Traveling put immediate literary aspirations on hold, but Bishop’s connection with Moore kept the career a possibility. After four months of friendship, Bishop told Moore she was interested in becoming a poet. Moore responnded with steady encouragement to write, submit and publish. A nationally known poet and former editor of the influential literary journal, The Dial, Moore had many connections that helped Bishop, and she recommended Bishop to many editors and publishers. In late 1934, Edward Aswell of Harper and Brothers asked Moore about Bishop, “Horace Gregory told me the other day about a young poet named Elizabeth Bishop whose work has impressed him greatly.... I gathered from him that Miss Bishop is now abroad but that you are in touch with her and would know whether she is really ready to publish a book. If she is, I should like very much to have a look at her collected poems.” Not feeling ready to publish a book Bishop declined this and other such offers during these first years after Vassar.
The poet and her young protégé continued to correspond while Bishop was abroad, with Moore evaluating and encouraging Bishop’s writing. In spring 1936, Bishop published “The Man-Moth” in the spring edition of the English journal, Life and Letters To-Day. Moore responded a few months later with her thoughts: “The poem by you in Life and Letters Today takes me by surprise. It is difficult to sustain atmosphere such as you have there. But you do sustain it and one’s feeling that the treatment is right is corroborated by one’s sense of indigenousness, and of moderate key.”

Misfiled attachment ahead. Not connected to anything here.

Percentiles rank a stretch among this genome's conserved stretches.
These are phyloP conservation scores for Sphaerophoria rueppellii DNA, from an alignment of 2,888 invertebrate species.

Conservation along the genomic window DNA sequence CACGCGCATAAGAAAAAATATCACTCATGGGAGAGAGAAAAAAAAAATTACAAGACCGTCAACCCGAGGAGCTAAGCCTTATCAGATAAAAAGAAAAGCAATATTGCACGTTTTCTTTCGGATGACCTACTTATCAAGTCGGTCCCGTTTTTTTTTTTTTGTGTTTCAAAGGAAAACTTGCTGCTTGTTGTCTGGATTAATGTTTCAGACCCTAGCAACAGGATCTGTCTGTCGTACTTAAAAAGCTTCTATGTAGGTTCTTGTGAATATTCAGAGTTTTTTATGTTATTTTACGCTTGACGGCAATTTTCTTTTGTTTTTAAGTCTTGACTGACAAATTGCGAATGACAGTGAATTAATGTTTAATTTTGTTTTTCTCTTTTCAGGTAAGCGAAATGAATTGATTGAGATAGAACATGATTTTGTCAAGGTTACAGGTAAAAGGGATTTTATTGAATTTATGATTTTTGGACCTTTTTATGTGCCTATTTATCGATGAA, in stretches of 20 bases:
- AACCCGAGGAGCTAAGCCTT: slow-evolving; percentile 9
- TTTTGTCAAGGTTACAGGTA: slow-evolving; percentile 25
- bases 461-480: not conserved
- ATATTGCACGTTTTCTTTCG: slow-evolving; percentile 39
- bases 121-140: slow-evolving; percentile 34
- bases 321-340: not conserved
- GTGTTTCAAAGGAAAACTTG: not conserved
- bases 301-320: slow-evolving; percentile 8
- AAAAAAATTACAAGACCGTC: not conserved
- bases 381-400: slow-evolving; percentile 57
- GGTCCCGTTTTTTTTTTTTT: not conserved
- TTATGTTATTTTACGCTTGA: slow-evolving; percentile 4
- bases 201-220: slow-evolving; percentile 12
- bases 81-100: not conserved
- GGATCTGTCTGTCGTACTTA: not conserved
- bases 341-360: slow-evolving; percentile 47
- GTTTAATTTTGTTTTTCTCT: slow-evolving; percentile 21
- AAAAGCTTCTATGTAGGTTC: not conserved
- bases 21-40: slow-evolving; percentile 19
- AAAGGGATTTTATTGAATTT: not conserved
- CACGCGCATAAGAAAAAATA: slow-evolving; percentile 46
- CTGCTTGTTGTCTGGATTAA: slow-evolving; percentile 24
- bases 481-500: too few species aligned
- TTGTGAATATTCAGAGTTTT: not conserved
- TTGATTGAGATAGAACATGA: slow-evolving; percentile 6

Elizabeth Bishop ca. 1940
Bishop’s breakthrough came in 1946, when Moore suggested her for the Houghton Mifflin Prize for Poetry, which Bishop won over some 800 other entries. Her first book of poetry, North and South, was also published that year. In 1947, she won a Guggenheim Fellowship and two years later, became Poet Laureate of the United States. In Elizabeth Bishop: Life and Memory of It (1993), Brett Candlish Millier, concludes that “Marianne Moore was without a doubt the most important single influence on Elizabeth Bishop’s poetic practice and career.” Miller also notes Moore's succinct assessment of her mentorship, quoting from a letter from 1936 to Edward Aswell of Harper and Brothers: "In her outlook on life she is unusual, and taking an interest in her progress does not amount to having assumed a gigantic burden."
Bishop's inquisitive restlessness expressed itself time and again in the years after she left Vassar. Going, again with Louise Crane, to Florida in the winter of 1937, she became enchanted with Key West, where she eventually made a home to which she would return, from time to time, over the next decade.
On what was to be a trip around the world by freighter in 1951, she was so struck by the first port of call, in Brazil, and by a reunion with an earlier acquaintance, Lota de Macedo Soares, that the trip ended there, and the resulting residence in Brazil and an intimate friendship with Lota prolonged her stay for some 17 years.
Elizabeth Bishop in Brazil with her cat, Tobias.
Her writings reflected more and more the influences of both Brazil and Lota. Writing to her friend and colleague Robert Lowel, she said "probably what I'm up to is creating a sort of de luxe Nova Scotia all over again in Brazil. And now, I'm my own grandmother." Bishop returned to New York City in 1967, where Lota, following her, committed suicide.